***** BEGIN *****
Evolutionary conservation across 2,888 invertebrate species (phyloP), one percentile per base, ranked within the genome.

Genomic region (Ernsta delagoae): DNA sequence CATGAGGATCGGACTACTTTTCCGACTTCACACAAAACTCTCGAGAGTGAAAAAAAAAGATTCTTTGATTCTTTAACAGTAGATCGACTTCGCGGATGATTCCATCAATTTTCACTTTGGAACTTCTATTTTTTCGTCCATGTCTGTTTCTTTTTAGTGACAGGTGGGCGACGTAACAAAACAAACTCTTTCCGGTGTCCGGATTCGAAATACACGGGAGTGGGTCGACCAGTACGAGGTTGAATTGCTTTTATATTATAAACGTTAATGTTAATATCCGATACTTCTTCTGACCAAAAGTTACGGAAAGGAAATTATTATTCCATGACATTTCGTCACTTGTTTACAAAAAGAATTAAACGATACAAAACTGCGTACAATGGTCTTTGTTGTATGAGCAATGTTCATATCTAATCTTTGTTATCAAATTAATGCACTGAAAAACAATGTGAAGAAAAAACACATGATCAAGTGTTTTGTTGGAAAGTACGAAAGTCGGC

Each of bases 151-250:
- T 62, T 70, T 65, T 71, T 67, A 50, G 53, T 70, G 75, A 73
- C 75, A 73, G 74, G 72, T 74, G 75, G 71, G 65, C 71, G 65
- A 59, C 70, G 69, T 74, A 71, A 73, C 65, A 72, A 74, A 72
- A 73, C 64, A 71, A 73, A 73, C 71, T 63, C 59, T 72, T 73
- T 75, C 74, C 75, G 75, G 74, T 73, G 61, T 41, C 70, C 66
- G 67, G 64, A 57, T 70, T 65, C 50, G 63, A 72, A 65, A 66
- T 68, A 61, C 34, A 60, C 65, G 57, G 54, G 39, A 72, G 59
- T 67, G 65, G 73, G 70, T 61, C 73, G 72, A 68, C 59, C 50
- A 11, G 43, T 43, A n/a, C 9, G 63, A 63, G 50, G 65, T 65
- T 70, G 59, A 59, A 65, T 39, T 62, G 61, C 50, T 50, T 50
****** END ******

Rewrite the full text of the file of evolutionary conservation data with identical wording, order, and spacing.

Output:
Evolutionary conservation across 2,888 invertebrate species (phyloP), one percentile per base, ranked within the genome.

Genomic region (Ernsta delagoae): DNA sequence CATGAGGATCGGACTACTTTTCCGACTTCACACAAAACTCTCGAGAGTGAAAAAAAAAGATTCTTTGATTCTTTAACAGTAGATCGACTTCGCGGATGATTCCATCAATTTTCACTTTGGAACTTCTATTTTTTCGTCCATGTCTGTTTCTTTTTAGTGACAGGTGGGCGACGTAACAAAACAAACTCTTTCCGGTGTCCGGATTCGAAATACACGGGAGTGGGTCGACCAGTACGAGGTTGAATTGCTTTTATATTATAAACGTTAATGTTAATATCCGATACTTCTTCTGACCAAAAGTTACGGAAAGGAAATTATTATTCCATGACATTTCGTCACTTGTTTACAAAAAGAATTAAACGATACAAAACTGCGTACAATGGTCTTTGTTGTATGAGCAATGTTCATATCTAATCTTTGTTATCAAATTAATGCACTGAAAAACAATGTGAAGAAAAAACACATGATCAAGTGTTTTGTTGGAAAGTACGAAAGTCGGC

Each of bases 151-250:
- T 62, T 70, T 65, T 71, T 67, A 50, G 53, T 70, G 75, A 73
- C 75, A 73, G 74, G 72, T 74, G 75, G 71, G 65, C 71, G 65
- A 59, C 70, G 69, T 74, A 71, A 73, C 65, A 72, A 74, A 72
- A 73, C 64, A 71, A 73, A 73, C 71, T 63, C 59, T 72, T 73
- T 75, C 74, C 75, G 75, G 74, T 73, G 61, T 41, C 70, C 66
- G 67, G 64, A 57, T 70, T 65, C 50, G 63, A 72, A 65, A 66
- T 68, A 61, C 34, A 60, C 65, G 57, G 54, G 39, A 72, G 59
- T 67, G 65, G 73, G 70, T 61, C 73, G 72, A 68, C 59, C 50
- A 11, G 43, T 43, A n/a, C 9, G 63, A 63, G 50, G 65, T 65
- T 70, G 59, A 59, A 65, T 39, T 62, G 61, C 50, T 50, T 50